Science Festivals, Kiera Wilmot, and Teacher Makerspaces

The Las Vegas Science & Technology Festival ended with a bang, literally, and no one was hauled off as a felon! Unfortunately, such was not the case for Kiera Wilmot, the Florida teen who simply wanted to try her hand at actual inquiry learning. The festival offered a plethora of hands-on activities, some of which can no longer be conducted in science classrooms (alas, no more liquid nitrogen, at least not in Nevada public schools). I can just imagine the excitement in Kiera’s eyes as her experiment “worked”, because I know I saw that same expression in hundreds of children’s eyes yesterday. Even something as simple as the Rubik’s Cube evoked deep engagement and a quest for knowledge and accomplishment.

I left Cashman Center both heartened and saddened. Heartened that yes, children do get excited about science and want to learn and be challenged. But saddened because there are fewer and fewer places for such endeavors, and after reading about the reaction of Bartow High School’s principal, it appears there are now even fewer. I realize Kiera ‘went rogue’ when she created her concoction and “exploding before you look” can result in serious consequences. Having been a chemistry teacher in a public school, I feel it is we who have not held up to a code of conduct in regards to our students. I know my administration preferred good behavior, defined as sitting quietly at desks either listening to a lecture or working on an assignment, over students talking and walking around the room getting messy. So where is an inquisitive child supposed to quench that curiosity?  

Of course I have an answer to my own question, or at least a vision of an answer. A few years ago I was turned on to the Maker/DIY community. The idea of a space where children and adults could come together in a mentor relationship that resulted in actual hands-on knowledge building was exciting! I was lucky to find a hackerspace in Las Vegas – SYN Shop. After taking a couple of Arduino classes, my mind was racing with the possibilities for education; not just for our students but for our preservice and inservice teachers. I was able to learn a technology at my pace in an informal space that imposed no judgment. No grades, no having to present to the rest of the class, just playing and learning for fun. The experience has led me to wonder, what if we could provide a similar experience for our preservice teachers, particularly those who are preparing to teach elementary school and are afraid of science. The first half of my vision was born.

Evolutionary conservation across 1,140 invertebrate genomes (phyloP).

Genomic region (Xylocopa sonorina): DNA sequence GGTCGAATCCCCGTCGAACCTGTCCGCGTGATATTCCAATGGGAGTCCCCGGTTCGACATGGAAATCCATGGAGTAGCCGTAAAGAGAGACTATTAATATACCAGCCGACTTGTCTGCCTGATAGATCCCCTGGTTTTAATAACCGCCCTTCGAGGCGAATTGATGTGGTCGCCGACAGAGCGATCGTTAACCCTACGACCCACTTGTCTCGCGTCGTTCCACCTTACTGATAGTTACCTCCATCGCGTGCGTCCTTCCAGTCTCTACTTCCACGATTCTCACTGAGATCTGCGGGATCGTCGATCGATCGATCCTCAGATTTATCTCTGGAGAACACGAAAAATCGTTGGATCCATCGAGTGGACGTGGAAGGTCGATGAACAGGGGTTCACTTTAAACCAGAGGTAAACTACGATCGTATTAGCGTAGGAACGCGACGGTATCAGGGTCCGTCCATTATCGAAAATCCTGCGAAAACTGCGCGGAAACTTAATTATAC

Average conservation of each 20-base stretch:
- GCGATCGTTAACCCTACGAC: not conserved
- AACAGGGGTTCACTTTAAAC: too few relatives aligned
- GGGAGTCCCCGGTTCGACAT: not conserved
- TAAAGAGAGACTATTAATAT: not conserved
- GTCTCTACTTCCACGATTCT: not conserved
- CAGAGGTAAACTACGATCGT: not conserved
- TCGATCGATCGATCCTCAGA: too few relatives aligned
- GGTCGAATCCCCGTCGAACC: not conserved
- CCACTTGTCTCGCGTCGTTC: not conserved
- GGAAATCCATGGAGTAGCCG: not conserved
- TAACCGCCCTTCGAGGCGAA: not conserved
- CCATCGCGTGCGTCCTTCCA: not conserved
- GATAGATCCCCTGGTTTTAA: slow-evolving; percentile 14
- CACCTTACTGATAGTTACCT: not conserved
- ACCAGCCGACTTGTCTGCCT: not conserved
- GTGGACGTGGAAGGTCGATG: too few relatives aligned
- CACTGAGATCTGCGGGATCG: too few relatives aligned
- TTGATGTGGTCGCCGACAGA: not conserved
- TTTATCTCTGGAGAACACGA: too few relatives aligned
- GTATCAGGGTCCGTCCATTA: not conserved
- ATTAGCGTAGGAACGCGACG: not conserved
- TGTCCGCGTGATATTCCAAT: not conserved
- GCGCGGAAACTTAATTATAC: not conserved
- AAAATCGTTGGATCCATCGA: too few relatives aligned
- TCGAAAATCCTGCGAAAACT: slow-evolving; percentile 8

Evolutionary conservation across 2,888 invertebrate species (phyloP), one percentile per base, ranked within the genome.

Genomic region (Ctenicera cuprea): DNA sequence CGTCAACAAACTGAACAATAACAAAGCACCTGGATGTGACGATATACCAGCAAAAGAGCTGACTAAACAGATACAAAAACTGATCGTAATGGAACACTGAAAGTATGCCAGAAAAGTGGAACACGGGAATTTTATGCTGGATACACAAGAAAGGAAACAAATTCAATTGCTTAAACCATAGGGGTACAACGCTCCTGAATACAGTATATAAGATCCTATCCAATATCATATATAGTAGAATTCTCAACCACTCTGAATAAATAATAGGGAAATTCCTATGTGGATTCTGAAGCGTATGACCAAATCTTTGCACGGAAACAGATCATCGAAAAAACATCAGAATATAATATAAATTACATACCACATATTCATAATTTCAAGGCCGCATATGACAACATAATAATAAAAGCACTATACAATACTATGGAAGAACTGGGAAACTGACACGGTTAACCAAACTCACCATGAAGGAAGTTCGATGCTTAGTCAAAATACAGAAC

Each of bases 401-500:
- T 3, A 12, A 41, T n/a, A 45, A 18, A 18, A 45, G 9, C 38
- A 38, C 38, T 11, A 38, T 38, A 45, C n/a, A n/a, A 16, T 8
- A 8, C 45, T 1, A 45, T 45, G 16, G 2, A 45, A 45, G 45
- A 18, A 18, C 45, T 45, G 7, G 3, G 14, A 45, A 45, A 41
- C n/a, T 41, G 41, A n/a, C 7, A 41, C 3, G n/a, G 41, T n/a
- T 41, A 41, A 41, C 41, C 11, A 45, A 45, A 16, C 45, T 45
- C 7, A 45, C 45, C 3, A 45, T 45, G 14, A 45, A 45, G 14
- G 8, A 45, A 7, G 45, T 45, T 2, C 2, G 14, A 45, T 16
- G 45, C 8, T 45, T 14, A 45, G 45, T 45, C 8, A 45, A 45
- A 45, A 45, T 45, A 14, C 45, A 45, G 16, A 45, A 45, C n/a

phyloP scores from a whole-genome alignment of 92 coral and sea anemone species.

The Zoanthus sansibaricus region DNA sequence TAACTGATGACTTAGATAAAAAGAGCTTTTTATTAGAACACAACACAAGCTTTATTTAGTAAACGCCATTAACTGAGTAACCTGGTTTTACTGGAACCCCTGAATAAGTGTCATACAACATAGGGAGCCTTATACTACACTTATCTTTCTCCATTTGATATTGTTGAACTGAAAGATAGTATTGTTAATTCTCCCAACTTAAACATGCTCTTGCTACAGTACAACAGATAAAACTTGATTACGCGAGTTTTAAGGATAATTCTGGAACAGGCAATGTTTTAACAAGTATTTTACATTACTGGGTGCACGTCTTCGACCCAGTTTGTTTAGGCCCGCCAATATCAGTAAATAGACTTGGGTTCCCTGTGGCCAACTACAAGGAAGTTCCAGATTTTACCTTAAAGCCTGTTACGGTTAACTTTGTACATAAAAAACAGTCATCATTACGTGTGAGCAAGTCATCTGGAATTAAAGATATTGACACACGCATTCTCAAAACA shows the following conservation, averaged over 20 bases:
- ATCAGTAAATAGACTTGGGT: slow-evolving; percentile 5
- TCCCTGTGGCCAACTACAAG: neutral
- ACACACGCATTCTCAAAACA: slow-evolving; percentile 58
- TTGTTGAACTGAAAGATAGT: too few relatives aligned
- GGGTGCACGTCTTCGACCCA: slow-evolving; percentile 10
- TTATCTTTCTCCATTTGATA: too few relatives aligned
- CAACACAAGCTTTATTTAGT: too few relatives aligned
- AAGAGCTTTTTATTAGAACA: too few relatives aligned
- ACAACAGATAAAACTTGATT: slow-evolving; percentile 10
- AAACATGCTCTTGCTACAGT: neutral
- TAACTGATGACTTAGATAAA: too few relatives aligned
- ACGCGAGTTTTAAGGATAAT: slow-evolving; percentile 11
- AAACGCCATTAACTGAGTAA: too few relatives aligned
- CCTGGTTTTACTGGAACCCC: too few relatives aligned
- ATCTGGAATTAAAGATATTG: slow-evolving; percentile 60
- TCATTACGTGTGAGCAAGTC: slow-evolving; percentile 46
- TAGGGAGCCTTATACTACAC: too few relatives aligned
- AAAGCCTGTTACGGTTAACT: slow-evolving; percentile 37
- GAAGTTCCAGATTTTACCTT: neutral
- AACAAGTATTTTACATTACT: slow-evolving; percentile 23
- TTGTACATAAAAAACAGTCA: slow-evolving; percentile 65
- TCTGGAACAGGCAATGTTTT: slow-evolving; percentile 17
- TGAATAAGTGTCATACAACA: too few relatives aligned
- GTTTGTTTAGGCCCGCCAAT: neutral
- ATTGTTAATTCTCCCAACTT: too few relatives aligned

The second half came after meeting Stefania Druga of HacKIDemia and participating in one of their events hosted by SYN Shop. As with the LVSTF, kids of all ages were engaged and excited to learn; not for a grade or reward but simply because it was fun and engaging! I started to speculate, what would happen if the preservice teachers I now work with, as well as some of the inservice teachers I used to work with, could experience this type of informal learning space? A Makerspace where they mentor children, or learn how to mentor children, in hands-on informal learning as they co-create as a team. Where preservice teachers could experience the fun and inservice teachers could remember the fun of science! Without faculty issuing grades or administrators standing nearby with their iPads checking boxes. Without fear that perhaps the students are too noisy or messy. Where curriculum and standardized tests do not set the agenda. Just perhaps the fun and excitement that is science could filter back into the formal learning space of the public schools. Brought in by teachers who have been shown, or been reminded, of just why they wanted to become teachers in the first place. Teachers who could then help Kiera expand on WHY the bottle went “boom” and help their administrators understand the nature of science exploration.

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About Cynthia Clark

I hold a doctorate in curriculum & instruction, with an emphasis in educational technology and science education. I work for the University of Nevada, Las Vegas as the Evaluation and Assessment Specialist for the Center for Research, Evaluation, and Assessment. My current research interests include qualitative responses to course evaluations, both the development of open-ended items and their subsequent analysis.
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